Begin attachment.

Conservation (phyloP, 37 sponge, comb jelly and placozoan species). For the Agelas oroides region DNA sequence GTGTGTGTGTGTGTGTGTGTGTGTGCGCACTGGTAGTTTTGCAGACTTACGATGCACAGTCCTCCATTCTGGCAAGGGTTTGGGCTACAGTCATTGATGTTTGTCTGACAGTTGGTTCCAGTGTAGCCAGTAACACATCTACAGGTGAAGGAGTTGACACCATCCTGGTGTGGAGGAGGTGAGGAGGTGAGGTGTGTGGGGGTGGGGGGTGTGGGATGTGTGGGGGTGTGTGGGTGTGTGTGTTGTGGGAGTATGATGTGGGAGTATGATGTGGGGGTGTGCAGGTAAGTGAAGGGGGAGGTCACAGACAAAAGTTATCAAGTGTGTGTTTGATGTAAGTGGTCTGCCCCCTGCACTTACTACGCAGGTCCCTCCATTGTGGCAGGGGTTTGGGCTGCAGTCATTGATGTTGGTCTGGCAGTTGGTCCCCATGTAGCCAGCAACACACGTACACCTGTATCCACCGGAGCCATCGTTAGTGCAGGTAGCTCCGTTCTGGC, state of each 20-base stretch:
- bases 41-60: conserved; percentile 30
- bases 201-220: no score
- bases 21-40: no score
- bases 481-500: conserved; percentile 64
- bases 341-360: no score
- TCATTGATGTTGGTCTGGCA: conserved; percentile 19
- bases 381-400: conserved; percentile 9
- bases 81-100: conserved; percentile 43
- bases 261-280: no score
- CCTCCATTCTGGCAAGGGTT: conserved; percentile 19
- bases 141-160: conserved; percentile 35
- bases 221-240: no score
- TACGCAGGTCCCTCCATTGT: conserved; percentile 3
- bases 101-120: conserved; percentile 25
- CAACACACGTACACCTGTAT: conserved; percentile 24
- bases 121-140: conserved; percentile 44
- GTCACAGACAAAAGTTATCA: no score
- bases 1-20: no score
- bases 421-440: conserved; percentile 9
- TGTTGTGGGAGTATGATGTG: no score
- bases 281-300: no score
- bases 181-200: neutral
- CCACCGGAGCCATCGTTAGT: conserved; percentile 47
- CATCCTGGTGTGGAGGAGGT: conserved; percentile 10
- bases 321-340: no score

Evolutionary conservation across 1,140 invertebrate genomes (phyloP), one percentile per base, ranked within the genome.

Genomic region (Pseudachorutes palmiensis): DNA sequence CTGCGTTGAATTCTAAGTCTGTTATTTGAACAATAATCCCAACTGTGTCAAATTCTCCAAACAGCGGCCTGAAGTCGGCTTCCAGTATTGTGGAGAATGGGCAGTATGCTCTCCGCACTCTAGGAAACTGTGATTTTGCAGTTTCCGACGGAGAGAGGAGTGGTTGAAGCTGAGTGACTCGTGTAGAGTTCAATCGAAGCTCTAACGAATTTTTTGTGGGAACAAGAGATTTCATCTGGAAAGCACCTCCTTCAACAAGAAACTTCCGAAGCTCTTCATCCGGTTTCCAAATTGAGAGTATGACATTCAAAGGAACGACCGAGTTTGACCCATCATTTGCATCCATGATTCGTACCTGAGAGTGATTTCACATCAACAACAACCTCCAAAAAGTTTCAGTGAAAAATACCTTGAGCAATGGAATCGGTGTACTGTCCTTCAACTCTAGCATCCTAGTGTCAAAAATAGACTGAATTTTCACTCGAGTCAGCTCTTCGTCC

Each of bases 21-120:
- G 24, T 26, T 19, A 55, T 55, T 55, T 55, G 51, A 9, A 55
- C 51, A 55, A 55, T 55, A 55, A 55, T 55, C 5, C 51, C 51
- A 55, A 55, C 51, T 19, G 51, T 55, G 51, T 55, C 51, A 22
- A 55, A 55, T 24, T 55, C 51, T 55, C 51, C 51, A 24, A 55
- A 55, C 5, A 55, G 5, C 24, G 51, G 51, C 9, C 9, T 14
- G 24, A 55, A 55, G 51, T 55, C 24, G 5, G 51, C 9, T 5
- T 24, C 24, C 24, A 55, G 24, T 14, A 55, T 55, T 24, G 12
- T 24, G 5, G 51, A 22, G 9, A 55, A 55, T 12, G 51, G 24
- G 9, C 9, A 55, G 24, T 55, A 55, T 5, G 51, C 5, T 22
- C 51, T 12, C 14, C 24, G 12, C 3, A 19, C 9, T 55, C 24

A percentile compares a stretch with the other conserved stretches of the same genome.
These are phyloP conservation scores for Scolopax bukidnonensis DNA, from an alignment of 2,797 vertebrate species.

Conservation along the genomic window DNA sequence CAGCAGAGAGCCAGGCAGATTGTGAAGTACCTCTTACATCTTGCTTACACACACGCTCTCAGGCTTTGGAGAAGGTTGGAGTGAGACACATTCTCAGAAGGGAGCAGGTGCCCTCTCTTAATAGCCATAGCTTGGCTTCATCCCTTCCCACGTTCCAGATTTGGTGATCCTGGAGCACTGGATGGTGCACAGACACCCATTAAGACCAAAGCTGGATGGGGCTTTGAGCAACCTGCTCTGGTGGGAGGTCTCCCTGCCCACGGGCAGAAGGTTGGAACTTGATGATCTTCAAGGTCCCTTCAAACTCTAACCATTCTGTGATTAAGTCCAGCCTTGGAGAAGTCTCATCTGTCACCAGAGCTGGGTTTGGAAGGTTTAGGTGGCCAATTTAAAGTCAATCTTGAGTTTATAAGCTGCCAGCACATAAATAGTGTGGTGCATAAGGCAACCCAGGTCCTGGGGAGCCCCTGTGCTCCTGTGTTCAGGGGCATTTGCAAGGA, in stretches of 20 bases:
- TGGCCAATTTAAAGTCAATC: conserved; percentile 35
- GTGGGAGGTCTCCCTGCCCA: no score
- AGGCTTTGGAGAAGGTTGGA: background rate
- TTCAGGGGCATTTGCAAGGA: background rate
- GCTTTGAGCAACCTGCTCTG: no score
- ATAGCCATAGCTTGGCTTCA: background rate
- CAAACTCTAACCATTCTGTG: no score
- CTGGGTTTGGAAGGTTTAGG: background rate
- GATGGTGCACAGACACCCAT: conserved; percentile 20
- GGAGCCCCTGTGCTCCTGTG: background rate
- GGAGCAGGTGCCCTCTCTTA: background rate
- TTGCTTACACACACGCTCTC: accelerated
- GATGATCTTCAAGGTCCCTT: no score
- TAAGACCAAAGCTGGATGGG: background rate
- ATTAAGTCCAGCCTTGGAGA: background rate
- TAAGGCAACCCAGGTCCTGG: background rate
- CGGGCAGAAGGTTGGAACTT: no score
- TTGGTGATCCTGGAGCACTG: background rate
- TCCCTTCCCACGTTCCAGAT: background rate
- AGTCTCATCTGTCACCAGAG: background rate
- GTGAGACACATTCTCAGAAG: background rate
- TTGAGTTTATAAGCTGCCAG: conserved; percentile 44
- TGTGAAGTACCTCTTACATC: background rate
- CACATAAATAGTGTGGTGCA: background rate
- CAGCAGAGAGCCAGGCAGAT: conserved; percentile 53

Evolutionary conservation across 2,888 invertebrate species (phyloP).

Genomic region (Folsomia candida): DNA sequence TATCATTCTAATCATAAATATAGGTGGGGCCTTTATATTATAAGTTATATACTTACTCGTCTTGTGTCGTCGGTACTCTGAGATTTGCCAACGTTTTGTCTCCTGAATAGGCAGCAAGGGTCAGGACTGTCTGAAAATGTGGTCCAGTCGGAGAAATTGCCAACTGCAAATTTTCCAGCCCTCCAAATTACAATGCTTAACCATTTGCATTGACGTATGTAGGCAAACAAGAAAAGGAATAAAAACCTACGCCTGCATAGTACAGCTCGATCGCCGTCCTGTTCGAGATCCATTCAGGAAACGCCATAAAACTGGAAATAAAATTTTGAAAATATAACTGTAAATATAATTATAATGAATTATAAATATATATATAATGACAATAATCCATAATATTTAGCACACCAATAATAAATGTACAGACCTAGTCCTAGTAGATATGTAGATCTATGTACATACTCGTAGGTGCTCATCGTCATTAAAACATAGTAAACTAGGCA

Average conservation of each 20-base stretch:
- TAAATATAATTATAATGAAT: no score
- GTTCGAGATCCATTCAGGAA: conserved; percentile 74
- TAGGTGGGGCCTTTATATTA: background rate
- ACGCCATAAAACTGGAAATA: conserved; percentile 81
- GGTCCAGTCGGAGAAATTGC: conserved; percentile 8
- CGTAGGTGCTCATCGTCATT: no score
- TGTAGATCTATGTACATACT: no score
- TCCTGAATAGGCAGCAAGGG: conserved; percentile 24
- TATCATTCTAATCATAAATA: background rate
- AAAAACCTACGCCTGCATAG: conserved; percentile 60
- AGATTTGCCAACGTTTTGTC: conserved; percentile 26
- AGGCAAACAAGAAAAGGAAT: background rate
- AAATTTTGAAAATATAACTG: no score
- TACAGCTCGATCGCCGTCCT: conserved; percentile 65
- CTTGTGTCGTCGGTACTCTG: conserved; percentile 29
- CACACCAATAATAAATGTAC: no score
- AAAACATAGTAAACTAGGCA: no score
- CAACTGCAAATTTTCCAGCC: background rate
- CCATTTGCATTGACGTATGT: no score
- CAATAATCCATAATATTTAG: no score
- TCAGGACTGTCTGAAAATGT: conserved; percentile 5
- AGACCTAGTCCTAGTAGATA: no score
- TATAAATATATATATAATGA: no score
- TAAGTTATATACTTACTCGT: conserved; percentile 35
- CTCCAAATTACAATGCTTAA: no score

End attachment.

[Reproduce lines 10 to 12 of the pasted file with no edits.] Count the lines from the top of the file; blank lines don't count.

- bases 261-280: no score
- CCTCCATTCTGGCAAGGGTT: conserved; percentile 19
- bases 141-160: conserved; percentile 35